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Dear England

ebook / ISBN-13: 9781529360974

Price: £12.99

ON SALE: 4th March 2021

Genre: Humanities / Religion & Beliefs / Christianity

‘Stephen Cottrell writes about Christ as if he were here now. As if redemption were possible for all of us, as if the void that threatens to engulf us all could be filled by a personal relationship with Christ in the present. He is a compelling writer.’ – Russell Brand

Inspired by a conversation with a barista who asked him why he became a priest, this is the Archbishop of York Stephen Cottrell’s extended answer to that question – as well as the letter he’d like to write to a divided country that no longer sees the relevance or value of the Christian narrative.

Archbishop Stephen is a much-admired voice within the church, but in this book he writes for a more general audience, and those who might call themselves spiritual seekers – as well as anyone who is concerned about the life and unity of the UK. A short, beautiful book, this is at once both contemplative and deeply practical, which will speak to both Christians and those on the edges of faith.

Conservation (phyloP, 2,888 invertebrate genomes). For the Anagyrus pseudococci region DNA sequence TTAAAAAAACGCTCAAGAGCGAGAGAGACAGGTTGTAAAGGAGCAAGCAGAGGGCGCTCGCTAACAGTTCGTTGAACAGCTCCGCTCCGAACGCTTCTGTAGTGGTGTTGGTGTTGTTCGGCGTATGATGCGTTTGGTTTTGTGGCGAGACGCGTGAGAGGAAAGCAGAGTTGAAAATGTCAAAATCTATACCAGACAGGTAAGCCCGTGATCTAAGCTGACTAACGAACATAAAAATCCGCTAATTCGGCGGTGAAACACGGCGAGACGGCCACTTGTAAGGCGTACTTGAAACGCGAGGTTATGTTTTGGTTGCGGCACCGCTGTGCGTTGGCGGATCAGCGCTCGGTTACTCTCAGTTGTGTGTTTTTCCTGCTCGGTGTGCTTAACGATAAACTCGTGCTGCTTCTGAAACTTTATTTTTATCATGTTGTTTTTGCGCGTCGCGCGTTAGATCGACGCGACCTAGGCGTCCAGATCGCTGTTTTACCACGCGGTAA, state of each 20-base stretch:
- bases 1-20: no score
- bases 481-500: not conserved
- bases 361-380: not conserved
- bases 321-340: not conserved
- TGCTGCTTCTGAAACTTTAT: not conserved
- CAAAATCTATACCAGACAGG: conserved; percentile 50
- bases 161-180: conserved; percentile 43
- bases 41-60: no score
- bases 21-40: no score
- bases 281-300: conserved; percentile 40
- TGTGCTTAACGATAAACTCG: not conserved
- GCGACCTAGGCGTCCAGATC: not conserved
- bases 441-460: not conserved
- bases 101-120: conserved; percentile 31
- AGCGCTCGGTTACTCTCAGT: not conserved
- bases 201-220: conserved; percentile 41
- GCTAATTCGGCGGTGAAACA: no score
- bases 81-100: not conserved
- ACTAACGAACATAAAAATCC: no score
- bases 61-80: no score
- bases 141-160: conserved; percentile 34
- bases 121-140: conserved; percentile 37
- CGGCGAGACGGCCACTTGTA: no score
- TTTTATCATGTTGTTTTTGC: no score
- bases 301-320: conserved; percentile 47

‘A deeply thoughtful exposition of faith’s transformative power, Dear England gave me hope, not only for the future of Christianity, but for a changed world too.’ – David Lammy MP

Reviews

It was written partly in response to a question from a barista at Paddington station about why he became a priest, and partly as a letter to a divided and uncertain country that no longer sees the relevance of Christianity.
Observer
The Archbishop has written a heartfelt and appealing apologetic. The question that it poses, however (as he freely admits), is whether this letter will reach those to whom it is addressed - which is arguably also the most pressing challenge for a socially distanced Church in its approach to England. We can only hope so, for the sake of both.
Church Times
But it is very much a tome of our times, with multiple references to Brexit and the Covid pandemic, and how these events should make us rethink our attitudes.
The Telegraph